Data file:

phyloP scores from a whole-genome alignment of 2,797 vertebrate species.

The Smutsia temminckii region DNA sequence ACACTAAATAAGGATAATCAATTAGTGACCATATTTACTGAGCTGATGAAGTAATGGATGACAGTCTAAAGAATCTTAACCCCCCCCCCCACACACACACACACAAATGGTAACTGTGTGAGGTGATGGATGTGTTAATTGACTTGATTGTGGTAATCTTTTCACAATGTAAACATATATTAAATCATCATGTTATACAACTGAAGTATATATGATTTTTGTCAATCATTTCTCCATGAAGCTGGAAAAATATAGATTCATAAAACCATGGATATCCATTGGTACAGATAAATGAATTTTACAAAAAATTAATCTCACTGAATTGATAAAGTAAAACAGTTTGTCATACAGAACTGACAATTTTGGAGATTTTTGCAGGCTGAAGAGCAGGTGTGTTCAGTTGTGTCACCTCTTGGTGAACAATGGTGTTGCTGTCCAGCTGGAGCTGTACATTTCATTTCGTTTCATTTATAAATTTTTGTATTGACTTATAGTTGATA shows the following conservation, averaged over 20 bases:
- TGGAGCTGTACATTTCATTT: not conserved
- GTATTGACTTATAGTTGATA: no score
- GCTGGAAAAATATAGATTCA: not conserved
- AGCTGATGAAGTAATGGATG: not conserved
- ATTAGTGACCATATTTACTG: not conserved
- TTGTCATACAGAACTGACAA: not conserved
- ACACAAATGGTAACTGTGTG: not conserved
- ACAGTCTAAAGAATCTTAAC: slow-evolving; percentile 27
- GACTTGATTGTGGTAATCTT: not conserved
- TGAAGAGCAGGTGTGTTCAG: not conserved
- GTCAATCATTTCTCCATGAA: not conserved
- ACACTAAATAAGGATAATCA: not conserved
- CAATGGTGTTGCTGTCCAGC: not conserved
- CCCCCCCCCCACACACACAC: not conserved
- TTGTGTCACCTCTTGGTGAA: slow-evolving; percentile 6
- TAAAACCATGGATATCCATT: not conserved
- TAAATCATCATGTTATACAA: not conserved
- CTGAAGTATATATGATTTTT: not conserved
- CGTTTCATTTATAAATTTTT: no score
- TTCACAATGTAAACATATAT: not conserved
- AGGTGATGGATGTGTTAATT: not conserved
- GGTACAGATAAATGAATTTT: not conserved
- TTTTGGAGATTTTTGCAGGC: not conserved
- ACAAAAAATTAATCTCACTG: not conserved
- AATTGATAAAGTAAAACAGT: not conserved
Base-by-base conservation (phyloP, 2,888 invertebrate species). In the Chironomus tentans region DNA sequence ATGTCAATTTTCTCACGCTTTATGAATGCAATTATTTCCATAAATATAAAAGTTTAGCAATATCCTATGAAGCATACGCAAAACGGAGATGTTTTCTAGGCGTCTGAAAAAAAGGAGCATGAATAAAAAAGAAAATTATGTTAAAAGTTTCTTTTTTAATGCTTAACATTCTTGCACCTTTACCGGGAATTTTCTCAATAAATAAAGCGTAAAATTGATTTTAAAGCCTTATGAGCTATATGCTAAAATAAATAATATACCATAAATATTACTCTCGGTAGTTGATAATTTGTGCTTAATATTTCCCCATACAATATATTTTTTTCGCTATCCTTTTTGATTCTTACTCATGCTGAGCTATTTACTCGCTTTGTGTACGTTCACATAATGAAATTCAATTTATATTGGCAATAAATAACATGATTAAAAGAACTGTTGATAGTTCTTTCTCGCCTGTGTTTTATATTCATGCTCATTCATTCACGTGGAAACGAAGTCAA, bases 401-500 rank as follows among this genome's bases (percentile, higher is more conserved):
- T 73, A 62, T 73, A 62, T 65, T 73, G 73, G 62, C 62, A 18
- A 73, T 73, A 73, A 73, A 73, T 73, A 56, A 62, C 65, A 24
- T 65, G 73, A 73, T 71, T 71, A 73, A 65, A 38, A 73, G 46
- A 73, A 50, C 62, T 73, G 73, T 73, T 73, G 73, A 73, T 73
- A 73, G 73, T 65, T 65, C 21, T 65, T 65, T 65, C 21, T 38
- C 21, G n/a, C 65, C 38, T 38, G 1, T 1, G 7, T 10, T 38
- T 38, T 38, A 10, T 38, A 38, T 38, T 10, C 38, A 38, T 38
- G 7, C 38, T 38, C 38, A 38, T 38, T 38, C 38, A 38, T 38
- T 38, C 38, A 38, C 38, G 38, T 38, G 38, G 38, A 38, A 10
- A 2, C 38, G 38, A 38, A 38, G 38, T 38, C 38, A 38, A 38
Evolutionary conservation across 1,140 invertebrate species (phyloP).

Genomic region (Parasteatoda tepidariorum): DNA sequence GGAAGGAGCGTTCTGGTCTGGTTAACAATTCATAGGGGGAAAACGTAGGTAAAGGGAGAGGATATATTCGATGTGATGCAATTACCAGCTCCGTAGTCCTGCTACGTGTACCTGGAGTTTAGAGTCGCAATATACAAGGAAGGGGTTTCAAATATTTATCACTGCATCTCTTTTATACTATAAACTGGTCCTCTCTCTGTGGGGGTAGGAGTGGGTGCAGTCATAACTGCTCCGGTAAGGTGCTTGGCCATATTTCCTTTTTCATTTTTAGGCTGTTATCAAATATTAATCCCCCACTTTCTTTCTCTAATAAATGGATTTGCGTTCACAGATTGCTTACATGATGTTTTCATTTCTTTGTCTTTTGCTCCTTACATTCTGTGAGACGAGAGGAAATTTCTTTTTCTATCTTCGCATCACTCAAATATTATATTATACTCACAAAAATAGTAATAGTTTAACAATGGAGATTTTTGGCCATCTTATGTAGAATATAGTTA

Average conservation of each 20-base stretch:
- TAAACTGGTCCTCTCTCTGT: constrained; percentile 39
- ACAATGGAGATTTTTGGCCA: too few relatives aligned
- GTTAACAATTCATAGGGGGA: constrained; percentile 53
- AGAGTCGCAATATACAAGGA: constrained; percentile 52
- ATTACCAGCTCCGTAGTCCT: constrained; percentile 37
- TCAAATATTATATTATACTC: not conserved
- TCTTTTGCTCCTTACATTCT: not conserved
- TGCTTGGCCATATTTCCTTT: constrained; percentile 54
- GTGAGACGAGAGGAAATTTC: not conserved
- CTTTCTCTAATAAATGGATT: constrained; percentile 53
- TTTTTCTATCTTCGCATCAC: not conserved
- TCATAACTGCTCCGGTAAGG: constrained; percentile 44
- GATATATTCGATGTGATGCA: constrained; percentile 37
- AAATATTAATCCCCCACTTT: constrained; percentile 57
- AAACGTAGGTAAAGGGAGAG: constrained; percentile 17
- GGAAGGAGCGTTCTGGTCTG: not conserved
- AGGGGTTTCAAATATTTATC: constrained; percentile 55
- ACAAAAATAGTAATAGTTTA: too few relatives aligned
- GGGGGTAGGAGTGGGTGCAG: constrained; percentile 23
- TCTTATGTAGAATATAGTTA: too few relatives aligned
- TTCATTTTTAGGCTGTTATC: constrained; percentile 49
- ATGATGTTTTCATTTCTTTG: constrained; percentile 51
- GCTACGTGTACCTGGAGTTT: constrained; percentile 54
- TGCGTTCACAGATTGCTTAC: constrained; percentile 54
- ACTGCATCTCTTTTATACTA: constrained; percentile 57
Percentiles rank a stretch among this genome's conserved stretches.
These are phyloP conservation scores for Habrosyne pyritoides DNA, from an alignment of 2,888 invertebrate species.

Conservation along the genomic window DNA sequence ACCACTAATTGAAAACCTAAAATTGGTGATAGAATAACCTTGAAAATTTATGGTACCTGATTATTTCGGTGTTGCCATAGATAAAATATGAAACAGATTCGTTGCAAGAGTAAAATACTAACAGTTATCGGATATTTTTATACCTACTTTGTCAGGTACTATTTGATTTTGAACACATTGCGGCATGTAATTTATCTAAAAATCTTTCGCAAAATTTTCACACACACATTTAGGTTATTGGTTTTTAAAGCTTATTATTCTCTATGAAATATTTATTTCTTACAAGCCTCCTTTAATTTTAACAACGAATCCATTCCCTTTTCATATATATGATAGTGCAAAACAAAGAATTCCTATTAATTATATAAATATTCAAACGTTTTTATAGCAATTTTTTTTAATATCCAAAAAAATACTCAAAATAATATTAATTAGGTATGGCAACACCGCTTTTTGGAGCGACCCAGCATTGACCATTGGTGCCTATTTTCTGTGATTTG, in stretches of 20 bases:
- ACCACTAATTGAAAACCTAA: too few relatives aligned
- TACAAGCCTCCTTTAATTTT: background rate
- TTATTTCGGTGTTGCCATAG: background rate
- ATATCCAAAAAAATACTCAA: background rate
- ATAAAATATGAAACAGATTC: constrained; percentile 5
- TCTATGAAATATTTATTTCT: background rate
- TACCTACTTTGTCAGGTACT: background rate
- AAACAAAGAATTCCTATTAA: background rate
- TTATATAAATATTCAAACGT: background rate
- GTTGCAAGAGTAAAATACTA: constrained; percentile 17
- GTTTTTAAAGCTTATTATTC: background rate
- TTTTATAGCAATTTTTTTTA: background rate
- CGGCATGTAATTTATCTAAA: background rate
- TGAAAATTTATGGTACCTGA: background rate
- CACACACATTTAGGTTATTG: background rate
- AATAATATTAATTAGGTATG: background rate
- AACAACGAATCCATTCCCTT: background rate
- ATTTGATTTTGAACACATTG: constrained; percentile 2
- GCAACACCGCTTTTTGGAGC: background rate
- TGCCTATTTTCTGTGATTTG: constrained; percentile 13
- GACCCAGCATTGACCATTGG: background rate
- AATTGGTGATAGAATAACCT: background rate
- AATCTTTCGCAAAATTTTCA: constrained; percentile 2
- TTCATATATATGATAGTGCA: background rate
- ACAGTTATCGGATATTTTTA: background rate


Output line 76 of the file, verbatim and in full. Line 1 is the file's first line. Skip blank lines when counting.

- TACCTACTTTGTCAGGTACT: background rate